Not only that, but the study revealed that a “security breach is also twice as likely to prompt people to switch providers as being subjected to rude or unhelpful staff.” This is highly significant, since it reveals that the protection of data is one of the most important services a telecoms provider can perform for a customer, closely trailing behind the provision of actual broadband and mobile coverage.
And given that it’s so important, and that providers aren’t uniformly making such a great job of it, it’s vital that the telecoms industry and market is reformed so that data protection standards are integrated more fully into it. In particular, Ofcom’s mission and purpose should be updated so as to reflect the changed environment in which telecoms providers operate.
At the moment, the regulator has “statutory duties” and “regulatory principles” limited primarily to furthering competition. As admitted by Ofcom themselves and defined by the Communications Act, “Ofcom’s principal duty is to further the interests of citizens and of consumers, where appropriate by promoting competition. Meeting this duty is at the heart of everything we do.”
Accordingly, the regulator is charged with such tasks as ensuring “that a wide range of TV and radio services of high quality and wide appeal are available throughout the UK.” Yet added to this, they’re also required to “provide adequate protection for members of the public and others against […] unwarranted infringements of privacy resulting from activities carried on for the purposes of […] television and radio services.”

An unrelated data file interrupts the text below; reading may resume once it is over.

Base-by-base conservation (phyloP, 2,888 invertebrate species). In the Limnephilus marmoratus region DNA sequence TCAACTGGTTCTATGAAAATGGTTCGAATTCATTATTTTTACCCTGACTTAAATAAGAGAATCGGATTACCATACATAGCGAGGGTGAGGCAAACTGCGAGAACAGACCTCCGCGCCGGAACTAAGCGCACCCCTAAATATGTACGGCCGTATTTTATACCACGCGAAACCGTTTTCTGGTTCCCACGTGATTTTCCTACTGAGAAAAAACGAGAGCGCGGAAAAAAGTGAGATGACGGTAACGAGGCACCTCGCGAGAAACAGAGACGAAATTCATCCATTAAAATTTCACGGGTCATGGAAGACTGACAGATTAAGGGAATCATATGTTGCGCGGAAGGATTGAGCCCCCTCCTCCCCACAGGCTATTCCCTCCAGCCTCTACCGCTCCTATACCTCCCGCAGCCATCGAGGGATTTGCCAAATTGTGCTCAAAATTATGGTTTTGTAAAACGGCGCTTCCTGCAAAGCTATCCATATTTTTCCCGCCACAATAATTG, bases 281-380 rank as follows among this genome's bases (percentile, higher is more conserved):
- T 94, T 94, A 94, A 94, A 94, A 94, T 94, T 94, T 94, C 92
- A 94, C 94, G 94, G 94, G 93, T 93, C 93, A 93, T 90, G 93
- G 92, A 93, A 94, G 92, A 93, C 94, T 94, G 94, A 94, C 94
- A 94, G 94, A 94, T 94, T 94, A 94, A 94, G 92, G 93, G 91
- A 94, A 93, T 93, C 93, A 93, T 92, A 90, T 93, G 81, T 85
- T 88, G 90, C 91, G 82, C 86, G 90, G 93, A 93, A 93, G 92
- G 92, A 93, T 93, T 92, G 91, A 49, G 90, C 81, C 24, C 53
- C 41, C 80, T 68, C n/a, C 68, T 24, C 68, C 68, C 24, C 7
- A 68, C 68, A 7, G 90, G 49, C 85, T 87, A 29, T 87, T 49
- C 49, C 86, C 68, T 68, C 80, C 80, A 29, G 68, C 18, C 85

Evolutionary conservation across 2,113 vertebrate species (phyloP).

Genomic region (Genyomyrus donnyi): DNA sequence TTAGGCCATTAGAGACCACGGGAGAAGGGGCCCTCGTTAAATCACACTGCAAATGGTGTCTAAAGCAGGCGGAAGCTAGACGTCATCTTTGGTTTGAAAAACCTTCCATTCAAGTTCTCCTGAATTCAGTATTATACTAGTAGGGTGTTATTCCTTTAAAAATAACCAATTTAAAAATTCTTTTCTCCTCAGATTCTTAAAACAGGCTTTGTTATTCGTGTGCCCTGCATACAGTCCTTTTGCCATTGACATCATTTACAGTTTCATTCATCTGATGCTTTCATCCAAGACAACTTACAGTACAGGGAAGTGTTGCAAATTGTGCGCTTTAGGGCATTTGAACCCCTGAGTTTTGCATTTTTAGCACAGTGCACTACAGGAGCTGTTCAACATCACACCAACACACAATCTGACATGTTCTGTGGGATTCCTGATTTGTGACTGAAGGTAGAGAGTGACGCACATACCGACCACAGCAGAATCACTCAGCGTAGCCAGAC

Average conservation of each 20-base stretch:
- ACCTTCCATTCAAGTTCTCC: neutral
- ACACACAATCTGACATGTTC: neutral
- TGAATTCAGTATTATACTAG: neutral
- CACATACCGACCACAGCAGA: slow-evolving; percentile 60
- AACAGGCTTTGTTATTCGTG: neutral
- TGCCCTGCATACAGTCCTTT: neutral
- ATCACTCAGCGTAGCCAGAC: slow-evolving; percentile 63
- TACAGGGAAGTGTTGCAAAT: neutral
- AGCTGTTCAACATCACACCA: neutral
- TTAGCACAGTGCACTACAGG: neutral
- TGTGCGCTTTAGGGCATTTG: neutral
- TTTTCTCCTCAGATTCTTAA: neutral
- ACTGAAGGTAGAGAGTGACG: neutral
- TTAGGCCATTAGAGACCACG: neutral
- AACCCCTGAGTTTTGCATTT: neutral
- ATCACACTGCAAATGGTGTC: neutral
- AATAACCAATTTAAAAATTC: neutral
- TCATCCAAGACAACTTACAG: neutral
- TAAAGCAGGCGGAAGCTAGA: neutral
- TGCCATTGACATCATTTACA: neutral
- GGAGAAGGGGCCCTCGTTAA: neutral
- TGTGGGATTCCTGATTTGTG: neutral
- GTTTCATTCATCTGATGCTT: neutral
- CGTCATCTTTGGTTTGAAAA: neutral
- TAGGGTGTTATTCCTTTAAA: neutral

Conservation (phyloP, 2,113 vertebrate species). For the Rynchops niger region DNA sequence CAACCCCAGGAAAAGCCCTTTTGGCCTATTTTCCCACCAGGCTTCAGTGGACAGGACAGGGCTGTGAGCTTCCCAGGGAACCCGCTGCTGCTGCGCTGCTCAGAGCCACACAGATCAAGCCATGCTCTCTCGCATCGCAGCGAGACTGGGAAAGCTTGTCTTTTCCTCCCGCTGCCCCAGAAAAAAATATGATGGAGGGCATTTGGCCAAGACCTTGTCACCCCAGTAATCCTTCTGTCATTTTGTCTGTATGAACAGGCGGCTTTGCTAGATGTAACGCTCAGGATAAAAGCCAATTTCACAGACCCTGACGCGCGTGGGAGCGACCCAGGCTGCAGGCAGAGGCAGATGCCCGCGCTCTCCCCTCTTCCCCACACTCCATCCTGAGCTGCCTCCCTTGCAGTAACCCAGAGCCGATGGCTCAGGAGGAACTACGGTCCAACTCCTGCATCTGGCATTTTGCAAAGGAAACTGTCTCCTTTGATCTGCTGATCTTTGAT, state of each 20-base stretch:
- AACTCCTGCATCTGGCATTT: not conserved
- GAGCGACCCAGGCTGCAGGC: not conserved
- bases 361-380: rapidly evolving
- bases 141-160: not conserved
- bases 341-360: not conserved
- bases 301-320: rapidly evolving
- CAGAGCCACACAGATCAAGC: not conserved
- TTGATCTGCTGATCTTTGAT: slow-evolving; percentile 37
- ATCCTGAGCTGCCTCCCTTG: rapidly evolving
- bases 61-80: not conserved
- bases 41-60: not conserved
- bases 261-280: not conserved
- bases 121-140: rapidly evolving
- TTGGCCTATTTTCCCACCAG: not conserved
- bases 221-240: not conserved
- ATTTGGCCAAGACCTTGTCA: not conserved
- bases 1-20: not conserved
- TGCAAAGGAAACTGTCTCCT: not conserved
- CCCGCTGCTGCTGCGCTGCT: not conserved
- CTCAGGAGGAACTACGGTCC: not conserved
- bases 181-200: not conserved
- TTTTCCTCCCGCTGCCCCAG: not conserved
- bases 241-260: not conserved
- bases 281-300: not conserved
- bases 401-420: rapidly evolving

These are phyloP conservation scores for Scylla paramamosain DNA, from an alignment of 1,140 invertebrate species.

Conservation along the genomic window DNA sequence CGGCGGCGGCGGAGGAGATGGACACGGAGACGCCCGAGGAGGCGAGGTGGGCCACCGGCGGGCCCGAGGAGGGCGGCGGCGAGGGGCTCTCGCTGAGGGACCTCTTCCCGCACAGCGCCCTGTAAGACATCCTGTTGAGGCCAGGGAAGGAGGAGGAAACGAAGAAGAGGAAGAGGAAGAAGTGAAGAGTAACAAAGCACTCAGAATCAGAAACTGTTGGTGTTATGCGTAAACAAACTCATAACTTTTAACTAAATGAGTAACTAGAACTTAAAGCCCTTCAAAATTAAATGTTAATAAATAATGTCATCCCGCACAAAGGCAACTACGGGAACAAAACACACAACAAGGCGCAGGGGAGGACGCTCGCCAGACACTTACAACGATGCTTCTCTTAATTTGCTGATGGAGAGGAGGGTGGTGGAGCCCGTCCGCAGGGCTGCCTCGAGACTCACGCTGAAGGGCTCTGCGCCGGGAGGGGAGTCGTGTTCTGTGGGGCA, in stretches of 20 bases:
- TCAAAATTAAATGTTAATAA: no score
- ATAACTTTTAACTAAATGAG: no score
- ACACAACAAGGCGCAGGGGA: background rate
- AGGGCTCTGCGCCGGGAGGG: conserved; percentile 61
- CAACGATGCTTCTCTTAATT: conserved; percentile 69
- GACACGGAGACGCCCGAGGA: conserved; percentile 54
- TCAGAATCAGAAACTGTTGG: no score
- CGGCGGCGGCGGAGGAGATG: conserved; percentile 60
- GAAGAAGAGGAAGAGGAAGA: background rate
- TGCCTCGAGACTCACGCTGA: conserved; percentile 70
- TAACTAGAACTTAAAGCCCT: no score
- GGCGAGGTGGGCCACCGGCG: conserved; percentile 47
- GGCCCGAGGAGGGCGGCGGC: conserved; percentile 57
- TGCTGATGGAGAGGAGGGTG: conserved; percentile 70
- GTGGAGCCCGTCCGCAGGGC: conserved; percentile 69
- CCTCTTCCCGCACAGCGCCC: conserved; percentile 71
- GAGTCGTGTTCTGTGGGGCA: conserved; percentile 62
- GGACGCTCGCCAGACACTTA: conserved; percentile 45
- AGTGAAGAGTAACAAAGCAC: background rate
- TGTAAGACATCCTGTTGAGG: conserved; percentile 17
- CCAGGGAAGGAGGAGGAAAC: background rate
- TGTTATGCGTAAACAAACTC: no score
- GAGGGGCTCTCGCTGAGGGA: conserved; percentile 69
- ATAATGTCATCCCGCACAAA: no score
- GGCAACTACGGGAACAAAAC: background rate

While this latter responsibility is currently focused on protecting more ‘traditional’ infringements of privacy that can occasionally arise from, say, the making of television programmes, it clears and calls the way for its application to more contemporary issues of data privacy.
Ofcom and the Government must seriously consider drawing up guidelines for best practices in cybersecurity, so that the performance of telecoms providers and their market as a whole is held up to more relevant standards.
And since it and the present context does call for this, Ofcom and the Government must seriously consider drawing up guidelines for best practices in cybersecurity, so that the performance of telecoms providers and their market as a whole is held up to more relevant standards.
Not only are new guidelines and regulation needed, but the approach of comparing and evaluating providers for the purpose of consumer choice also requires updating. This would require Ofcom, for example, to publish quarterly or annual tables on the best performing providers for data security, just as they currently do for customer service and consumer complaints (which the PwC survey suggests isn’t quite as important to them).
Yet it would also require a similar adjustment from industry analysts and comparison websites, with the likes of RootMetrics, for example, publishing network performance surveys that ought to be complemented by data on how securely providers keep their customers’ data.
While it may be difficult at the moment to obtain reliable information on what precisely providers do to protect personal data, it’s only by compiling such info and subjecting it to rigorous standards that customers will be able to make informed choices as to who they can trust.
By comparing them against clear guidelines on data protection, they’ll be made to compete more effectively on who exactly is the most reliable provider.
More importantly, it’s only by the introduction of standards and frameworks that a mechanism of competition will be brought to bear on telecoms companies and their cybersecurity practices. By comparing them against clear guidelines on data protection, they’ll be made to compete more effectively on who exactly is the most reliable provider.
Through this, overall standards in the industry will be raised, and ultimately it will be customers who’ll benefit the most, since they won’t have to wait for another damaging breach to occur before knowing who they should trust with their data.
Lyndsey Burton, founder of Choose.co.uk, a consumer comparison site.